No Synthetic Fabrics

Saying no to synthetics

We want to be the highest standard in textiles and clothing which means not using materials, even in the smallest amounts, that are not eco-friendly and sustainable. Fossil fuels are a finite resource which makes fabrics like polyester and spandex (aka elastane & Lycra) not eco-friendly and not sustainable.

Even though GOTs certification allows for 5% of the article of clothing by weight to be materials that are not organic we have decided not to blend any synthetics into our clothing.

What’s wrong with synthetic fibers?

Polyester, nylon, spandex and acrylic are all entirely synthetic fabrics; no organic materials are used to make them. They are favored by manufacturers as they are a cheap and fast alternative to natural fibers. Essentially, they are all forms of plastic derived from petroleum.

As if being plastic wasn’t bad enough:

  • The production of synthetic fibers is energy-intensive and uses large amounts of fossil fuels (each year more than 70 billion barrels of oil are used to make polyester); releasing toxins into the atmosphere that are dangerous for the health of humans and our ecosystem.
  • Synthetic, petroleum-based fabrics are strictly non-biodegradable, well they are technically biodegradable however that process takes some 200 years and possibly more.
  • Every time we wash a garment made of synthetic material, thousands of plastic fibers, known as microplastics, are released into the water. These microplastics are so small they pass through wastewater filtration systems and flow into our rivers and oceans (our clothes release half a million tons of these microplastics into the ocean annually). While the full extent and impact of these microplastics is not yet clear, it is clear that the problem is huge (microplastics have been found all around the world) and could have detrimental impacts to plant, animal, and human health. It is well known that microplastics are found in the marine life that we eat. We just can’t image that’s healthy.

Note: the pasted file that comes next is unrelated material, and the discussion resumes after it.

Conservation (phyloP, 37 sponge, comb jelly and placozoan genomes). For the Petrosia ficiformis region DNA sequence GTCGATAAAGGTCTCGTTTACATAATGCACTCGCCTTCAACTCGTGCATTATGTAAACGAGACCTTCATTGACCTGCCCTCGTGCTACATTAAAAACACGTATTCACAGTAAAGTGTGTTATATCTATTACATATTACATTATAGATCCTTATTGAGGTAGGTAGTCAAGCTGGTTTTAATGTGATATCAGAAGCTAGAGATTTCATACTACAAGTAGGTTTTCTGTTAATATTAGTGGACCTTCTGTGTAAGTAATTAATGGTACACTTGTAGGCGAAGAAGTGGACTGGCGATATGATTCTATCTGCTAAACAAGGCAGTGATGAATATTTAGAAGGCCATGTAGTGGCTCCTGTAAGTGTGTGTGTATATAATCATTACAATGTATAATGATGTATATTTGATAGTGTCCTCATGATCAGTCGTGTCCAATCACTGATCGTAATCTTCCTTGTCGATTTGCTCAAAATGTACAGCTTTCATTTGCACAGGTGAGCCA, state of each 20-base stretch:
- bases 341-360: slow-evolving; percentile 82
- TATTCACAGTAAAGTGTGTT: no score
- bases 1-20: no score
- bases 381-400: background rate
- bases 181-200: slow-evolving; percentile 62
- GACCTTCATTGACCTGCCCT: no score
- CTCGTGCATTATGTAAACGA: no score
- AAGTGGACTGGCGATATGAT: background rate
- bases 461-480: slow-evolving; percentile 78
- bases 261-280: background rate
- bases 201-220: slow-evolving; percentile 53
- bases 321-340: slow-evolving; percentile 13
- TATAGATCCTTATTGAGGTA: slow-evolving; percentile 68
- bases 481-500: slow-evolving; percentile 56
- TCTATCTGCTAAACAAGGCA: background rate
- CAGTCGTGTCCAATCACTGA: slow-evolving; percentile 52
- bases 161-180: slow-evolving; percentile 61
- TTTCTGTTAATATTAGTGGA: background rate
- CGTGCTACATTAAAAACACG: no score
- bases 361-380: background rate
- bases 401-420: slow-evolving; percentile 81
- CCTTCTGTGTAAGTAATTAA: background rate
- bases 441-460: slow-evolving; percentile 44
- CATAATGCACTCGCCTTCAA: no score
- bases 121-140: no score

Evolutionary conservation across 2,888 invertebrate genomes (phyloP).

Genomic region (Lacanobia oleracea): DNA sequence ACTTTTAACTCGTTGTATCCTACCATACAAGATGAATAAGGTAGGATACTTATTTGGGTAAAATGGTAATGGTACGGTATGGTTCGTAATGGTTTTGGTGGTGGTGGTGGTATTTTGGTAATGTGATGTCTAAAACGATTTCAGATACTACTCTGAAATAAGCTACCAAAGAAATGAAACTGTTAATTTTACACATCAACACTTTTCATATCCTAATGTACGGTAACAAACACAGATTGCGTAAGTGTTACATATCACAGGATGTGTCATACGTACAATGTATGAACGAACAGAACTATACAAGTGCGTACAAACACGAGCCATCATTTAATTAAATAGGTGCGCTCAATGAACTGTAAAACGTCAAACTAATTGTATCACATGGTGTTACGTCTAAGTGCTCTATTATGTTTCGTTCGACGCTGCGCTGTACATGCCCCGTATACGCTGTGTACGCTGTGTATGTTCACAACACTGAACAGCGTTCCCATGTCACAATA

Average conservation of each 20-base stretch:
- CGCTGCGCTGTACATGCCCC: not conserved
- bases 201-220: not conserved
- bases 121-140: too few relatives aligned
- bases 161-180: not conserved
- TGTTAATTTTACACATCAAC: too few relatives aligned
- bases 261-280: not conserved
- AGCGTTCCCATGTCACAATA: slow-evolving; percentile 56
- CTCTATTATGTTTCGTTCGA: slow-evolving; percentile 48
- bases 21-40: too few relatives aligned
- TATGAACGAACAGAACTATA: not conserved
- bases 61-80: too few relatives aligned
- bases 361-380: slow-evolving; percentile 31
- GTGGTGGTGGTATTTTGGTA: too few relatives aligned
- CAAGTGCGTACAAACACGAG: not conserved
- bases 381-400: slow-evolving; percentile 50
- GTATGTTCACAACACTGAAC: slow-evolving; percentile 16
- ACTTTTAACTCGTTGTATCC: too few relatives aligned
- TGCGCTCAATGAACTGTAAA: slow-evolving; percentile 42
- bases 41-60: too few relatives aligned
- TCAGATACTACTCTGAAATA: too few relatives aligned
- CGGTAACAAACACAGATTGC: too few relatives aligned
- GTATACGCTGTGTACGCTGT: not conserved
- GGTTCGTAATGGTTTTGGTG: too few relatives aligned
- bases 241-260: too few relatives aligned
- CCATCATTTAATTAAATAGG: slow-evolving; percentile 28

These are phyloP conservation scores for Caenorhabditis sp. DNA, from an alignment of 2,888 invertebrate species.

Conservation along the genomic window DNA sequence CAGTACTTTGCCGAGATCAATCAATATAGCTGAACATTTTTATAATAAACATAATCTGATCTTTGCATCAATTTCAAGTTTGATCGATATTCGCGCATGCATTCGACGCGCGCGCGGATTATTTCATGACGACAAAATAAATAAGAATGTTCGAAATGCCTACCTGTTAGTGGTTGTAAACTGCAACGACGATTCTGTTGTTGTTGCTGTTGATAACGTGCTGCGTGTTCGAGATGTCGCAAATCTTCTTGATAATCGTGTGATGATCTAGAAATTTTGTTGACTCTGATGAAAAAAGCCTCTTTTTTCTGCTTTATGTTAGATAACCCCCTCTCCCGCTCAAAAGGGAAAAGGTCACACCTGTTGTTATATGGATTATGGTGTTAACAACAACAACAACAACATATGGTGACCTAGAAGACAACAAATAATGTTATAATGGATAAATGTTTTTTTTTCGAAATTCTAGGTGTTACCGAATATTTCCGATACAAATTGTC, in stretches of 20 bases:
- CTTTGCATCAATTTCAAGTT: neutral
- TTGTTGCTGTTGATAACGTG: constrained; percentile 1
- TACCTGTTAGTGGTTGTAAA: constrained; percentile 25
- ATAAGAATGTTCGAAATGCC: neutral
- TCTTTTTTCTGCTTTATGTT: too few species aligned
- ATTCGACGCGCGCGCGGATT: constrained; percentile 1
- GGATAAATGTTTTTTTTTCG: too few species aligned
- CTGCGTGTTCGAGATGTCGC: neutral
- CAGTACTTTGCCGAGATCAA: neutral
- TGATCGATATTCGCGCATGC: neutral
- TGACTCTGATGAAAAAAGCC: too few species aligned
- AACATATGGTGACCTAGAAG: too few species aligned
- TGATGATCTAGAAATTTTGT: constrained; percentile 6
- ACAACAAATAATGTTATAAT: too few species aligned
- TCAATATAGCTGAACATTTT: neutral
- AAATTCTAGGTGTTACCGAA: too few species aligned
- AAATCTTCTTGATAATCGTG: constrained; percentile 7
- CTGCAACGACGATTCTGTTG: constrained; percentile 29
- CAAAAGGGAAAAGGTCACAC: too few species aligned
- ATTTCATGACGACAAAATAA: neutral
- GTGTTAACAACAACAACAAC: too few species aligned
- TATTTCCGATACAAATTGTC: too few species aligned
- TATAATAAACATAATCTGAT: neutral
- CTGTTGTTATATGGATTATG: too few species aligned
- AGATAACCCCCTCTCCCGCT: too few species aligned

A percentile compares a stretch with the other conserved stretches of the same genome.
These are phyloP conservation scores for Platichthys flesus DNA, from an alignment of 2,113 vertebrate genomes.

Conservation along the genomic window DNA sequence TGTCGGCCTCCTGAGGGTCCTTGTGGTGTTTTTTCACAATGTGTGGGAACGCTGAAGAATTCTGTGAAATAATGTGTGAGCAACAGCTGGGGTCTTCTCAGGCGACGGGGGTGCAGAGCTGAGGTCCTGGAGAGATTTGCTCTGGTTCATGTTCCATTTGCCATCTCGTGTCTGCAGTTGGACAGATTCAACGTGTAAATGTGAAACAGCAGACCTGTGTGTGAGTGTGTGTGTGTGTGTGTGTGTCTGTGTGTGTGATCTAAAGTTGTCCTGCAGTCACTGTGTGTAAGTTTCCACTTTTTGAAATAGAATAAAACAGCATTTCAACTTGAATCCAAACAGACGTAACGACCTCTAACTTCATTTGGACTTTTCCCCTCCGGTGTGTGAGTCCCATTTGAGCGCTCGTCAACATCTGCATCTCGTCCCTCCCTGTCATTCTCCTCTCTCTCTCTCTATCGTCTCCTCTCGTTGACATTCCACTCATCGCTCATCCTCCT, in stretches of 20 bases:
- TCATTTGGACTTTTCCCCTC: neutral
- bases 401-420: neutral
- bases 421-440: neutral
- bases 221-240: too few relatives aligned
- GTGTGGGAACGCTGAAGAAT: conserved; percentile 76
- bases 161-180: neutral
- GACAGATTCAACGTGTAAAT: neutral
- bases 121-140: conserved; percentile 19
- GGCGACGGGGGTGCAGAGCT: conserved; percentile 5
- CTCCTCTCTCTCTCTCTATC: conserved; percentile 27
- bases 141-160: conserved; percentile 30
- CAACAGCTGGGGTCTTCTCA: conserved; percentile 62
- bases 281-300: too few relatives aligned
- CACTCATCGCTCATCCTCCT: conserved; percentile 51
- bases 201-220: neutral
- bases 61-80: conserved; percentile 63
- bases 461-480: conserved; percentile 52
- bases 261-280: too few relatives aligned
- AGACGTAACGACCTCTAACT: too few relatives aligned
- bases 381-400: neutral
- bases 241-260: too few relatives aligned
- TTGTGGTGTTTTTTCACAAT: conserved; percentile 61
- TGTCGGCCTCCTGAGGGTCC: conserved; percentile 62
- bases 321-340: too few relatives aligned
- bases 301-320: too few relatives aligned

Ok, so what about recycled polyester, its sustainable right?

Well, yes and no. Recycled polyester (rPET) requires 59% less energy to create than virgin polyester, does not require petroleum, and is suggested to emit 79% less CO2 compared to the new material. However, it’s still plastic and has all the same properties of virgin polyester such as releasing microplastics into the environment which gets into the air we breathe, the water we drink, the oceans which in turn gets into marine life and eventually onto our plates.

Almost all recycled polyester comes from PET bottles, 99% actually and once the bottles are downcycled into fabric it can’t be recycled. The technology for rPET textile-to-textile recycling is still in its infancy therefore clothing made from rPET meets the same fate, it’s just a matter of time. Recycled polyester clothing is either incinerated (which releases black smoke and toxic fumes), goes into landfills () or gets dumped in nature.

Plastic bottles are better put into circular system where they can be made into new bottles, a cycle that can be done multiple times.

Synthetic fibers such as elastane and polyester are not biodegradable or compostable. Well, ok they are technically biodegradable in that they will breakdown but that process could take hundreds of years so to us that’s essentially not biodegradable.

See our vision for the future and our brand here.

We will continue to monitor and research the matter and we will always keep our eyes out for natural and synthetic materials that have similar qualities to polyester. Our conclusion: not recycled or virgin polyester will be used.